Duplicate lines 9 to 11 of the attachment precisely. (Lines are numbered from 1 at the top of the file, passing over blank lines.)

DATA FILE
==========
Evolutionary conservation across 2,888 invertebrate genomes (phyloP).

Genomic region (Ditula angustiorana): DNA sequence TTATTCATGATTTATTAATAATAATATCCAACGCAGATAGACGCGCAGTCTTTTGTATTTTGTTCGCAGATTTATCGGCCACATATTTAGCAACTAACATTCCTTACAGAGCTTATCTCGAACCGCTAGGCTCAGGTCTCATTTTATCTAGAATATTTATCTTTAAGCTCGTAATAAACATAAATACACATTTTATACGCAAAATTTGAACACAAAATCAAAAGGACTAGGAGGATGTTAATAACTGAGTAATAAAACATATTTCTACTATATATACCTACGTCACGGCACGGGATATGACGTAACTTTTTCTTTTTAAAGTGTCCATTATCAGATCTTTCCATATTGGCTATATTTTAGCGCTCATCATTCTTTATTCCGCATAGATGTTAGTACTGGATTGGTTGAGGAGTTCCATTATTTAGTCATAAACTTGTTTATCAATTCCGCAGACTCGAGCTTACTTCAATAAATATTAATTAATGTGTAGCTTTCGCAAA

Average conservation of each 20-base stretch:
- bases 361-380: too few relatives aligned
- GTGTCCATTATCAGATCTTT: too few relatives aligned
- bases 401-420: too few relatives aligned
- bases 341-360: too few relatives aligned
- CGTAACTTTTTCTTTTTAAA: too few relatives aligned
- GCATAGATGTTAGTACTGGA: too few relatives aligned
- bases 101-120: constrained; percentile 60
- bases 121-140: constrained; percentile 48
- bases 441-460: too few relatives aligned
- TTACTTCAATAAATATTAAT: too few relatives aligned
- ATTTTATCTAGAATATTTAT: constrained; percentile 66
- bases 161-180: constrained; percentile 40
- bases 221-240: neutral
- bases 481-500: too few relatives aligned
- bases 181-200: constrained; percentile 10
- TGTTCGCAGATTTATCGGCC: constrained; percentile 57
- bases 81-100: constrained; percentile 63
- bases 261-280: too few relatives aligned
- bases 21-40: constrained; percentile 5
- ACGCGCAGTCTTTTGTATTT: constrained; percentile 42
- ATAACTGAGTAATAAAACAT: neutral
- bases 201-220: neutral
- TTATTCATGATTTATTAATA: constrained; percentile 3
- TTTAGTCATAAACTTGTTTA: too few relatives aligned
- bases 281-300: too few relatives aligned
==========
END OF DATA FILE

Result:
- GCATAGATGTTAGTACTGGA: too few relatives aligned
- bases 101-120: constrained; percentile 60
- bases 121-140: constrained; percentile 48